ICTA declares war against counterfeits infiltrating hobby
Enlists aid of federal law enforcement to combat hobby threats
This article was first published online May 5, 2017 on Coin World and is available here.
The Industry Council for Tangible Assets Anti-Counterfeiting Task Force has gained the attention of federal authorities and may be prompting them to take a more aggressive role in combating the infiltration of counterfeit coins into the United States and the numismatic hobby, says Beth Deisher, ICTA’s director of anti-counterfeiting and spokesperson for the task force.
During an April 28 public meeting held in conjunction with the Central States Numismatic Society 78th Anniversary Convention in Schaumburg, Ill., Deisher said educating law enforcement on the federal, state and local levels about the threats from counterfeit coins is paramount. Deisher retired in 2012 after 27 years as editor of Coin World.
The task force traces its genesis to a 2016 CSNS convention effort to draw numismatic professionals and others into a concentrated effort. The task force is operating solely on donations, Deisher said.
The task force comprises an 11-member steering committee with eight work groups of three to five people each to address specific issues.
Reaching out to agents
While the U.S. Secret Service has traditionally been legislatively empowered to pursue anti-counterfeiting investigations and prosecutions, the Sept. 11, 2001, terrorist attacks changed those responsibilities, Deisher said.
Enforcement of counterfeiting violations has fallen into the hands of Homeland Security and Customs and Border Protection to stop the distribution of counterfeit coins and paper money before they enter the country, Deisher said.
Deisher said she and some members of the task force have met more than once with Homeland Security and Customs and Border Protection officials to educate them on the threats to collectors and the general public that the counterfeits pose.
Deisher said that during one of those sessions, federal authorities indicated their efforts were focused on stifling the dispersal of counterfeit $100 Federal Reserve notes because of their high face value. During that same meeting, Deisher said, she showed investigators an example of an American Eagle 1-ounce gold bullion coin struck by the U.S. Mint.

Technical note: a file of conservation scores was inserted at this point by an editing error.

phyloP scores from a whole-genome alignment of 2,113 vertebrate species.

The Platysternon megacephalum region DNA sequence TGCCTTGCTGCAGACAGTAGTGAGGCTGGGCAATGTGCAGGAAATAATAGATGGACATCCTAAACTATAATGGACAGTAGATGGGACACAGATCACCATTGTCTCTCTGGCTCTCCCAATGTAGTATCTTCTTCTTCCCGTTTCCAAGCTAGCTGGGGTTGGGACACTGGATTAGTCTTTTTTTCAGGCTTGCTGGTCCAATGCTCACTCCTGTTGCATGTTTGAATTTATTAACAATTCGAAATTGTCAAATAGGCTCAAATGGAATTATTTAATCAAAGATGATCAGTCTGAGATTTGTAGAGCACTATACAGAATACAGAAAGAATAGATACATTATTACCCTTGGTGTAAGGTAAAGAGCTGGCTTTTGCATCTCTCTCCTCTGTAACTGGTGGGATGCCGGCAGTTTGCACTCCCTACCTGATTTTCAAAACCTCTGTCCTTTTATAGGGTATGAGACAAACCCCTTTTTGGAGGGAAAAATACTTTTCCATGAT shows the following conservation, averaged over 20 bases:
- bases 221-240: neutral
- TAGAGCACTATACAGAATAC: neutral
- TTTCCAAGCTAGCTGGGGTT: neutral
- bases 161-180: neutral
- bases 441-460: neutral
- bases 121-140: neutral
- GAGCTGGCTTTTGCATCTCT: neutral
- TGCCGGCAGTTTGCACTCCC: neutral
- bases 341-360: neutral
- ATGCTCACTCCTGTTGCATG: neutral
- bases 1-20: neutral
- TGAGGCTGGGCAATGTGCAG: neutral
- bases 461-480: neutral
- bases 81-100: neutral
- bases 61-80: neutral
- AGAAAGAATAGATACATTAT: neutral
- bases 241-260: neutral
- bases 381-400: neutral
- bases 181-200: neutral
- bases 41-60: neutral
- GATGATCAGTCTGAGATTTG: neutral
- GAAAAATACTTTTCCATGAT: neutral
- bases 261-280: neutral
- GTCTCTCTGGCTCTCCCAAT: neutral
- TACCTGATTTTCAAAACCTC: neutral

Not only did those authorities not know the coin was struck by the nation’s coin bureau, they also believed the coin’s actual value was its $50 legal tender face value, Deisher said. Deisher said that she explained to the agents that, based on the spot price at the time for the 1 ounce of gold in the coin, plus the added premium, the actual value of the coin was $1,300.
Seeking trial experts
Deisher said federal law enforcement officials have asked for participation of dealers and other numismatic experts in each state who can be vetted and are willing to testify at trials, if prosecutions from investigations reach that stage of the legal process.
Deisher noted that the counterfeits, many of which are imported from China, replicate U.S. and world collector coins, bullion pieces, and commemorative issues. Most of the issues are made of plated base metals, with tungsten the metal of choice to be plated, especially for bullion issues like the American Eagles and issues from Canada, South Africa, Australia, Great Britain and Austria.
The quality of the counterfeits has greatly increased in recent years compared with the crudely executed issues that appeared in abundance almost a decade ago, Deisher said.
Some of the counterfeit production is created on coinage presses that once served U.S. Mint production but were scrapped for metal salvage, she said.
Deisher talked about Alibaba.com, the online website that some have referred to as the “Chinese eBay” over which many counterfeit items, including coins, are offered.
Deisher said ICTA’s Anti-Counterfeiting Task Force has identified a number of opportunities to combat counterfeit coins and other numismatic items:
➤ Providing information about foreign counterfeiters, their products, capabilities, production locations, and business processes.
➤ Providing information about suspect distribution networks in the marketplace.
➤ Providing local expertise to law enforcement officials conducting current investigations.
➤ Providing expert witnesses to testify in counterfeiting cases.
➤ Reimbursing travel expenses for expert witnesses.
➤ Providing specialized training for local, state and federal law enforcement officers and prosecutors.
➤ Identifying and revising law enforcement and prosecutorial policies that are impediments to the prioritization of coin counterfeiting cases.
For more information, visit ICTA’s website.